Congress shouldn’t waste any more time in doing just the opposite: restoring the Voting Rights Act and protecting every person’s right to cast a vote that counts.
Fifty years ago, courageous men and women died fighting for these protections. They knew that the right to vote is the most precious right we have in a democracy. We can’t let their legacy come undone.
On Thursday, People For the American Way members and supporters in New Hampshire joined local election authorities, lawmakers, civil rights groups, and affected voters to call on Governor Maggie Hassan to veto SB 179 and end the rollback of voting rights.
The bill, SB 179, would require voters to live at the same address for 30 days before registering to vote, chipping away at the state’s same-day registration law, and also open up public access to private voter information at the local level.
Over 80 people packed the lobby of the Legislative Office Building, including many state legislators. Speakers included State Senator David Pierce; Gilles Bissonnette, legal director for the ACLU; State Representative and Plymouth State University student Travis Bennett; moderator for the town of Freedom Don Johnson; and Manchester moderator and president of the Manchester NAACP Woullard Lett. They addressed the unconstitutionality of the 30 day waiting period, the fact that there is no evidence of a problem with “drive by voting,” and the bill’s disproportionate effects on students, the poor, and people of color.
Last Friday Maryland Governor Larry Hogan vetoed a bill that would allow formerly incarcerated persons to regain the right to vote upon release from prison. The bill had passed through Maryland’s General Assembly with a significant majority. Hogan’s veto sustains current Maryland law, which prohibits people from voting until they have completed their entire sentence – including parole and probation.
This decision impacts approximately 40,000 Marylanders who live, work, and pay taxes in the state. The bill would have both supported formerly incarcerated persons in the reintegration process and addressed the systemic disenfranchisement of ex-offenders. As Maryland Delegates Cory McCray and Alonzo Washington put it:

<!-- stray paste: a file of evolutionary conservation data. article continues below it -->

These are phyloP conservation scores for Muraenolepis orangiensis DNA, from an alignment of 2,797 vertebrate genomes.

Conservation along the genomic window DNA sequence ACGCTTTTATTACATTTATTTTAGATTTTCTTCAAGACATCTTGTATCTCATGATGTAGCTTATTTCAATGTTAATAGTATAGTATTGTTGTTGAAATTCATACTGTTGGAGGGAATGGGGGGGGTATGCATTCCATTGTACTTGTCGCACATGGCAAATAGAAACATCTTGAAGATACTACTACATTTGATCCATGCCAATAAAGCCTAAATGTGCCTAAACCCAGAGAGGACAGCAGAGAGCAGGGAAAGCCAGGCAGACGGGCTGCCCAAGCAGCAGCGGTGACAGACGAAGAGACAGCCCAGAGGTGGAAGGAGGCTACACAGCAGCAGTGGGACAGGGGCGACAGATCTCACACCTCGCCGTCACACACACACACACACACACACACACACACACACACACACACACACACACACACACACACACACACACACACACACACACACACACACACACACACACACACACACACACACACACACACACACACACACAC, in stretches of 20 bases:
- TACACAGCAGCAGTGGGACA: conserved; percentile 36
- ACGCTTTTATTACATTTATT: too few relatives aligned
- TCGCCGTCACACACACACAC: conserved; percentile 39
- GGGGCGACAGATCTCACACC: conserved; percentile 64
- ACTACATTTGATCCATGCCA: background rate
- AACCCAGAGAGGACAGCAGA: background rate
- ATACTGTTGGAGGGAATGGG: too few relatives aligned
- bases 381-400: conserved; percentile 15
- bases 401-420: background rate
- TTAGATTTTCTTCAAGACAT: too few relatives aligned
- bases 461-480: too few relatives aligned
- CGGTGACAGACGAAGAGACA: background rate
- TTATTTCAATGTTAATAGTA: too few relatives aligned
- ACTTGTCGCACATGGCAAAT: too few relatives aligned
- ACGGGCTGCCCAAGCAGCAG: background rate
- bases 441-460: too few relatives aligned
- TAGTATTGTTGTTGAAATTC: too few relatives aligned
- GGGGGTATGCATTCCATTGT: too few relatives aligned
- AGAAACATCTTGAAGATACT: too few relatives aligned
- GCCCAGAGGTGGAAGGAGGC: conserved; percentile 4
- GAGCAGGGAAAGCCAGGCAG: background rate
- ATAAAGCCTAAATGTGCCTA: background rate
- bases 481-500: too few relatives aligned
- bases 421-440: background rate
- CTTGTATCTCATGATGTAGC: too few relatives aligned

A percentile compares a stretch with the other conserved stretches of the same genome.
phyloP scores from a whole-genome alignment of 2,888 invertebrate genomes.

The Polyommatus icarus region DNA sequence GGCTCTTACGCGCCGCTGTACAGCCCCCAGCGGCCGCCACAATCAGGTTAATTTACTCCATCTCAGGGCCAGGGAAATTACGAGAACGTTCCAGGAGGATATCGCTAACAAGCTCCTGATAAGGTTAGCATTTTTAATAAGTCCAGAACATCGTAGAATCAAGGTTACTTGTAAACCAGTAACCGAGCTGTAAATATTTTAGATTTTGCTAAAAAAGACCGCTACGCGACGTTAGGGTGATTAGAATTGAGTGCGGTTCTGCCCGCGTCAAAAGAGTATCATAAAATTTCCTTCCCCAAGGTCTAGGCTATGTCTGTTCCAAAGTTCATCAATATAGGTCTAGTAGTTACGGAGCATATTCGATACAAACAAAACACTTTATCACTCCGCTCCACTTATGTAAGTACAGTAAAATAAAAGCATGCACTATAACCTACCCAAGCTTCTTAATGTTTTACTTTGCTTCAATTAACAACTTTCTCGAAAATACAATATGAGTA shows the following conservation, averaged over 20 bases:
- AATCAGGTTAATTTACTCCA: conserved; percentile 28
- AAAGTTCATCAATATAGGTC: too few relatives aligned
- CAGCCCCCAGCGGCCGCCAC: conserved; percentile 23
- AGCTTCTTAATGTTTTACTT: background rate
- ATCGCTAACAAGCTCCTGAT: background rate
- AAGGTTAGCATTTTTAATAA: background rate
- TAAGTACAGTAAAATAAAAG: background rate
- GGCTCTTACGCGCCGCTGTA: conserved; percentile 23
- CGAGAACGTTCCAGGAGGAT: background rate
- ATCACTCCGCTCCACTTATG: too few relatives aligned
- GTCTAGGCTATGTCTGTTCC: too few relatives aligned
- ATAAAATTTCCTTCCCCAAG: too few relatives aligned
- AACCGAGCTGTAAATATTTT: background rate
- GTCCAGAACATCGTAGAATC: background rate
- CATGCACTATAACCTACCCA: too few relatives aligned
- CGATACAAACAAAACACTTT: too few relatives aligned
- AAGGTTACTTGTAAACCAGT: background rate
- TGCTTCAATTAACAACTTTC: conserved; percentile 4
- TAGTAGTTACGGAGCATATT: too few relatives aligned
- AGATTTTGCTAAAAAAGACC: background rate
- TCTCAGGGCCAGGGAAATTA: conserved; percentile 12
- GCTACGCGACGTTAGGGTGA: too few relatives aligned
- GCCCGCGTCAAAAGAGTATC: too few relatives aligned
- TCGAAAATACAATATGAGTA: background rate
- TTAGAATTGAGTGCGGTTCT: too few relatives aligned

In representative democracy, the right to vote is a fundamental interest. When folks have their access to the ballot box restricted, they lose their ability to have a voice in the decision making process.
PFAW advocates in Maryland, and members of PFAW’s African American Ministers In Action, have been organizing with supporters to restore full voting rights to formerly incarcerated persons. They called on local community leaders and state representatives to promote this important cause.
Hogan’s decision is deeply disappointing and disproportionately marginalizes people of color, continuing a legacy of racially discriminatory ex-offender laws. It highlights how harmful the power to veto can be in the wrong hands. But the fight for voting rights for all is far from over, and activists in Maryland and across the country will continue to push to ensure that fundamental democratic rights are protected.
On May 5, “Selma” – the award-winning film chronicling the voting rights movement and its violent opposition – will be released on DVD. And while this year marks the fiftieth anniversary of the marches from Selma to Montgomery that culminated in the signing of the Voting Rights Act, the fight to ensure that all Americans have equal access to the voting booth continues today. Voter suppression still threatens many Americans’ ability to cast a ballot, and we are still in dire need of a fix for the Supreme Court’s gutting of the VRA in the 2013 Shelby County decision.